Masses of sargassum have also strangled the Caribbean fishing industry. It destroys boat engines and fishing gear, prevents fishermen from reaching their boats and fishing grounds, and leads to a reduction in the number of fish caught. Barbados has been hit particularly hard as flying fish make up 60% of the island’s annual catch, according to the University of the West Indies.

An overabundance of sargassum has been blamed for the recent deaths of thousands of fish on the French Caribbean island of Martinique. It also worries activists about the plight of endangered turtles, with some dying at sea entangled in kelp or unable to lay their eggs as the kelp mat covers the sand.

In the Cayman Islands, a thick mat of sargassum had prompted officials to begin a test program in which crews pumped more than 2,880 square feet (268 square meters) of the algae from the water. But on Tuesday, the government announced it was suspending evacuation efforts because the level of decay made it impossible.

“The sargassum stranding in North Sound is unlike any we have experienced before in terms of its location, weather conditions and scale,” officials said.

Other island nations have opted to use heavy machinery to remove the seaweed from the beach, but scientists warn it causes erosion and could destroy the nests of the endangered turtles.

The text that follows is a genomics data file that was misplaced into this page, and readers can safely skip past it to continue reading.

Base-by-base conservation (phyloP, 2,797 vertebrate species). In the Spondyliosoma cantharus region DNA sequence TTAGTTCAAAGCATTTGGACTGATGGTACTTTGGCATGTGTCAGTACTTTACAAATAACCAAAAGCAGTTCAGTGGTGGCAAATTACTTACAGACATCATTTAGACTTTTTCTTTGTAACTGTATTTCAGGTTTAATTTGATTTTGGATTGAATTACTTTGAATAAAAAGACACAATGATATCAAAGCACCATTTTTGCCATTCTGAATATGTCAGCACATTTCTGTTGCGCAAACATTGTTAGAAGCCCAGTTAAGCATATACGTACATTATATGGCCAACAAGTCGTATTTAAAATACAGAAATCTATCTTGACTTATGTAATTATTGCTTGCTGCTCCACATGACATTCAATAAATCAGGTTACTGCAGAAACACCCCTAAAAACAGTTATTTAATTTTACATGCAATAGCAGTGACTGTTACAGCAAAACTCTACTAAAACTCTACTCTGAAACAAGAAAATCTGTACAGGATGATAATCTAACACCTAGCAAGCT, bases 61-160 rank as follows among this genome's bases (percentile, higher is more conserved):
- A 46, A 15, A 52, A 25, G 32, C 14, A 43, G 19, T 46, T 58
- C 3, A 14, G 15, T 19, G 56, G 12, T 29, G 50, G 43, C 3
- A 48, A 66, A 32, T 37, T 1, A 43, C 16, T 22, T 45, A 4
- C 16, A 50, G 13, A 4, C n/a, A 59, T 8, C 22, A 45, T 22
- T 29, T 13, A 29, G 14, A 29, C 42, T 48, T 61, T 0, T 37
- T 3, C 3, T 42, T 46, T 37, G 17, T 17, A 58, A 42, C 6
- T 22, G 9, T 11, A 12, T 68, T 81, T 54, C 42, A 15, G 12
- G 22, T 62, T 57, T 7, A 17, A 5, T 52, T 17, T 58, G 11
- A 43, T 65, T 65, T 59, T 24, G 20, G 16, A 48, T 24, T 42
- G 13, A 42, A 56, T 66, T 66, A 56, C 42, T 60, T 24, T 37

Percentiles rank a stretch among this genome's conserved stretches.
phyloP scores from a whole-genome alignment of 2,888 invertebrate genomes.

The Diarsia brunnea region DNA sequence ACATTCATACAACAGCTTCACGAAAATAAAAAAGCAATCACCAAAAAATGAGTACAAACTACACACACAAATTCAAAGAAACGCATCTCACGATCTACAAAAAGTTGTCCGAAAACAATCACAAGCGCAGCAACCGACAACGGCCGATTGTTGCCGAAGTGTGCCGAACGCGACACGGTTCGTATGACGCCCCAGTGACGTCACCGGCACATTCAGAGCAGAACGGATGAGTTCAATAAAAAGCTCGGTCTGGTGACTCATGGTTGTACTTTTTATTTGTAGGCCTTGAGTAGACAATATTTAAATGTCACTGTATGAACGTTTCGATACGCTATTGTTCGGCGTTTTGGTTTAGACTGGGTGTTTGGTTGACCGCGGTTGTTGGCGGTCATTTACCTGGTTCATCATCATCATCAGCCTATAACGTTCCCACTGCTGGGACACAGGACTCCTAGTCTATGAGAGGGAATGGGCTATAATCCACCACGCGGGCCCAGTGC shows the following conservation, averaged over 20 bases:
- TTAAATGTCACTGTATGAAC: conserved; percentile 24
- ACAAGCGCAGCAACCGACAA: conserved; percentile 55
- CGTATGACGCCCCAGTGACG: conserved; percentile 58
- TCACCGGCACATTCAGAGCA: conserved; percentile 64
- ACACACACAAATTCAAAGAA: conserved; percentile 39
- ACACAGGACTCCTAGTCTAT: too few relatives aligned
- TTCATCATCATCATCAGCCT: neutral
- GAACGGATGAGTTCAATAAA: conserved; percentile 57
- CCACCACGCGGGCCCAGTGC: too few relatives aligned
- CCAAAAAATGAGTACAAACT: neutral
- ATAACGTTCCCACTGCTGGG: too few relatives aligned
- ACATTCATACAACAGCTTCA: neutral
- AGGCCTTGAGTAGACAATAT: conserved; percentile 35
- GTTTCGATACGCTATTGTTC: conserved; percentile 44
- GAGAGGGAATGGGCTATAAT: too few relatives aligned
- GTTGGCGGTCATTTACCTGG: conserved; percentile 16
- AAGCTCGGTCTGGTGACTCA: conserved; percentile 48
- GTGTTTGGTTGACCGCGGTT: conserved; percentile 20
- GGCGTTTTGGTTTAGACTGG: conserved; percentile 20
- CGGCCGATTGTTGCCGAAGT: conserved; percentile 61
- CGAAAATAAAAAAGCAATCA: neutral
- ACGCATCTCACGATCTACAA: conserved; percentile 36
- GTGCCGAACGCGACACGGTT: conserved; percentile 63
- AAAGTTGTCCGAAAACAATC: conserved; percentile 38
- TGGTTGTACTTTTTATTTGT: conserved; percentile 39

Efforts are ongoing to use sargassum as a fertilizer, food, biofuel, construction material or pharmaceuticals, but many Caribbean islands cannot remove the huge amounts of algae because they struggle financially and have limited resources.

Governor Albert Bryan of the US Virgin Islands said he asked President Joe Biden to declare a state of emergency for the entire tri-island territory, not just St. Croix, but that did not happen. Brian said he’s now trying to find local resources to clean up the beaches, “but a lot of things need money right now.”

Since 2011, large quantities of sargassum have invaded the Caribbean every year except 2013 – an anomaly that scientists believe may have been caused by a lack of nutrients and a change in wind strength and direction. And the record amounts reported in recent years are even more worrying for scientists and island governments.

“We don’t know if this is a new normal,” Krimsky said. “This has been devastating for over a decade.”